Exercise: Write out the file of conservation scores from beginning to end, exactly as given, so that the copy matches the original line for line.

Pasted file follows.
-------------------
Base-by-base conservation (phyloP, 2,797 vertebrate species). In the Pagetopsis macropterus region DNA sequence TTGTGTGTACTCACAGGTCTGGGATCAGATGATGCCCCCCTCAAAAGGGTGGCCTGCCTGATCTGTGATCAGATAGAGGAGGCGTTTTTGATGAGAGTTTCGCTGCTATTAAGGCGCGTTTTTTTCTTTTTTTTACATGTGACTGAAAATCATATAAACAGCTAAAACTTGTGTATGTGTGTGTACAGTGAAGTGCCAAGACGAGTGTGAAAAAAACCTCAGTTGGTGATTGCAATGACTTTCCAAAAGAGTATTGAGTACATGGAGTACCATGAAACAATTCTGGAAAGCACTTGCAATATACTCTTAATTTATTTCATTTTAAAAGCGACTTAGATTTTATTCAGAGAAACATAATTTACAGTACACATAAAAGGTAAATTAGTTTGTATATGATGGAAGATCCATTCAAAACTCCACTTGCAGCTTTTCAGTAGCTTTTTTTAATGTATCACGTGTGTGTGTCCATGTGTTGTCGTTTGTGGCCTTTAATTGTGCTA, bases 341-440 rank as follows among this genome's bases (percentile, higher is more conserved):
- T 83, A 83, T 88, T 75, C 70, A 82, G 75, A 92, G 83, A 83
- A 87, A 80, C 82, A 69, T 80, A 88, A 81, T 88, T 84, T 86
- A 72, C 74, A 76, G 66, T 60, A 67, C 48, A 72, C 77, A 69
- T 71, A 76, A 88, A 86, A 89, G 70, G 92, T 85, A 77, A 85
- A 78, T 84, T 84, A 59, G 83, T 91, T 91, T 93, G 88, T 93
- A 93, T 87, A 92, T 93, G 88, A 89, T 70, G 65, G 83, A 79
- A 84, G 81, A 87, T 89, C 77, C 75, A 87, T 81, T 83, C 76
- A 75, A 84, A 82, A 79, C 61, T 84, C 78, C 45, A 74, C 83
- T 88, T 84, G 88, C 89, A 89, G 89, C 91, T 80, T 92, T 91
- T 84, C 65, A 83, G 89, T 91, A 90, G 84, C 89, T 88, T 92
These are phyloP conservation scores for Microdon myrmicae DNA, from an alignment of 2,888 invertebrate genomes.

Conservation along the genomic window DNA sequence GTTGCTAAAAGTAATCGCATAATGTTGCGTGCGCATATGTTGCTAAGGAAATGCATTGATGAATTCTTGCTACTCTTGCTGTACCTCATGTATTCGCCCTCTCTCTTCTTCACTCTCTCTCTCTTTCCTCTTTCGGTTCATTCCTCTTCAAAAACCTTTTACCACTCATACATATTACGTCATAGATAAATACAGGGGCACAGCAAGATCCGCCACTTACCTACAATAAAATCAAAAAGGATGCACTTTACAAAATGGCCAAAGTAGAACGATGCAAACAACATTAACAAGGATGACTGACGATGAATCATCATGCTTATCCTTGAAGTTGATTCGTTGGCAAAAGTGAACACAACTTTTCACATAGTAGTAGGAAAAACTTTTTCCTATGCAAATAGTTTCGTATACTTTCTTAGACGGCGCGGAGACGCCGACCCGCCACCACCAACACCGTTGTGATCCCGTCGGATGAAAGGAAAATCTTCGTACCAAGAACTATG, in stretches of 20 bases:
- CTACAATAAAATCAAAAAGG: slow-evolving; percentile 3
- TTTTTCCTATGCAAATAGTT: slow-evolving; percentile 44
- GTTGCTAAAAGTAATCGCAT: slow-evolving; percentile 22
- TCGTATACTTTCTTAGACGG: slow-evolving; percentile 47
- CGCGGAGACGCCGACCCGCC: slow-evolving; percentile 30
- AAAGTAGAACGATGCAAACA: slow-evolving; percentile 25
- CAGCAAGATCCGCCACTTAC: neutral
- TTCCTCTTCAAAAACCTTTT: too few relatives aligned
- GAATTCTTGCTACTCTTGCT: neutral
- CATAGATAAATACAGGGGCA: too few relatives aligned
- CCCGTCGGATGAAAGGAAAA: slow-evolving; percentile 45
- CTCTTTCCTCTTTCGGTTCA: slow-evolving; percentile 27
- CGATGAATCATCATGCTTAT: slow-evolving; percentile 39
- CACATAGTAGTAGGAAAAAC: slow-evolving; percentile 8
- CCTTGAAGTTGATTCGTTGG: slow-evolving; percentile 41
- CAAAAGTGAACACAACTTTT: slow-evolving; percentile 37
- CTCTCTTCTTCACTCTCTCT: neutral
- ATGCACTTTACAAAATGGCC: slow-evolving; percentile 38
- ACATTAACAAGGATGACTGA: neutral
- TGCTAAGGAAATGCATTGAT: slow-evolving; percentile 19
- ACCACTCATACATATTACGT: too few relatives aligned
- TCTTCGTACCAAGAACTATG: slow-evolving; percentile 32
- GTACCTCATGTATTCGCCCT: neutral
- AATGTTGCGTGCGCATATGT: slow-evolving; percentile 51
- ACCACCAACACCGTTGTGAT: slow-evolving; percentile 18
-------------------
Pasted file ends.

Base-by-base conservation (phyloP, 2,797 vertebrate species). In the Pagetopsis macropterus region DNA sequence TTGTGTGTACTCACAGGTCTGGGATCAGATGATGCCCCCCTCAAAAGGGTGGCCTGCCTGATCTGTGATCAGATAGAGGAGGCGTTTTTGATGAGAGTTTCGCTGCTATTAAGGCGCGTTTTTTTCTTTTTTTTACATGTGACTGAAAATCATATAAACAGCTAAAACTTGTGTATGTGTGTGTACAGTGAAGTGCCAAGACGAGTGTGAAAAAAACCTCAGTTGGTGATTGCAATGACTTTCCAAAAGAGTATTGAGTACATGGAGTACCATGAAACAATTCTGGAAAGCACTTGCAATATACTCTTAATTTATTTCATTTTAAAAGCGACTTAGATTTTATTCAGAGAAACATAATTTACAGTACACATAAAAGGTAAATTAGTTTGTATATGATGGAAGATCCATTCAAAACTCCACTTGCAGCTTTTCAGTAGCTTTTTTTAATGTATCACGTGTGTGTGTCCATGTGTTGTCGTTTGTGGCCTTTAATTGTGCTA, bases 341-440 rank as follows among this genome's bases (percentile, higher is more conserved):
- T 83, A 83, T 88, T 75, C 70, A 82, G 75, A 92, G 83, A 83
- A 87, A 80, C 82, A 69, T 80, A 88, A 81, T 88, T 84, T 86
- A 72, C 74, A 76, G 66, T 60, A 67, C 48, A 72, C 77, A 69
- T 71, A 76, A 88, A 86, A 89, G 70, G 92, T 85, A 77, A 85
- A 78, T 84, T 84, A 59, G 83, T 91, T 91, T 93, G 88, T 93
- A 93, T 87, A 92, T 93, G 88, A 89, T 70, G 65, G 83, A 79
- A 84, G 81, A 87, T 89, C 77, C 75, A 87, T 81, T 83, C 76
- A 75, A 84, A 82, A 79, C 61, T 84, C 78, C 45, A 74, C 83
- T 88, T 84, G 88, C 89, A 89, G 89, C 91, T 80, T 92, T 91
- T 84, C 65, A 83, G 89, T 91, A 90, G 84, C 89, T 88, T 92
These are phyloP conservation scores for Microdon myrmicae DNA, from an alignment of 2,888 invertebrate genomes.

Conservation along the genomic window DNA sequence GTTGCTAAAAGTAATCGCATAATGTTGCGTGCGCATATGTTGCTAAGGAAATGCATTGATGAATTCTTGCTACTCTTGCTGTACCTCATGTATTCGCCCTCTCTCTTCTTCACTCTCTCTCTCTTTCCTCTTTCGGTTCATTCCTCTTCAAAAACCTTTTACCACTCATACATATTACGTCATAGATAAATACAGGGGCACAGCAAGATCCGCCACTTACCTACAATAAAATCAAAAAGGATGCACTTTACAAAATGGCCAAAGTAGAACGATGCAAACAACATTAACAAGGATGACTGACGATGAATCATCATGCTTATCCTTGAAGTTGATTCGTTGGCAAAAGTGAACACAACTTTTCACATAGTAGTAGGAAAAACTTTTTCCTATGCAAATAGTTTCGTATACTTTCTTAGACGGCGCGGAGACGCCGACCCGCCACCACCAACACCGTTGTGATCCCGTCGGATGAAAGGAAAATCTTCGTACCAAGAACTATG, in stretches of 20 bases:
- CTACAATAAAATCAAAAAGG: slow-evolving; percentile 3
- TTTTTCCTATGCAAATAGTT: slow-evolving; percentile 44
- GTTGCTAAAAGTAATCGCAT: slow-evolving; percentile 22
- TCGTATACTTTCTTAGACGG: slow-evolving; percentile 47
- CGCGGAGACGCCGACCCGCC: slow-evolving; percentile 30
- AAAGTAGAACGATGCAAACA: slow-evolving; percentile 25
- CAGCAAGATCCGCCACTTAC: neutral
- TTCCTCTTCAAAAACCTTTT: too few relatives aligned
- GAATTCTTGCTACTCTTGCT: neutral
- CATAGATAAATACAGGGGCA: too few relatives aligned
- CCCGTCGGATGAAAGGAAAA: slow-evolving; percentile 45
- CTCTTTCCTCTTTCGGTTCA: slow-evolving; percentile 27
- CGATGAATCATCATGCTTAT: slow-evolving; percentile 39
- CACATAGTAGTAGGAAAAAC: slow-evolving; percentile 8
- CCTTGAAGTTGATTCGTTGG: slow-evolving; percentile 41
- CAAAAGTGAACACAACTTTT: slow-evolving; percentile 37
- CTCTCTTCTTCACTCTCTCT: neutral
- ATGCACTTTACAAAATGGCC: slow-evolving; percentile 38
- ACATTAACAAGGATGACTGA: neutral
- TGCTAAGGAAATGCATTGAT: slow-evolving; percentile 19
- ACCACTCATACATATTACGT: too few relatives aligned
- TCTTCGTACCAAGAACTATG: slow-evolving; percentile 32
- GTACCTCATGTATTCGCCCT: neutral
- AATGTTGCGTGCGCATATGT: slow-evolving; percentile 51
- ACCACCAACACCGTTGTGAT: slow-evolving; percentile 18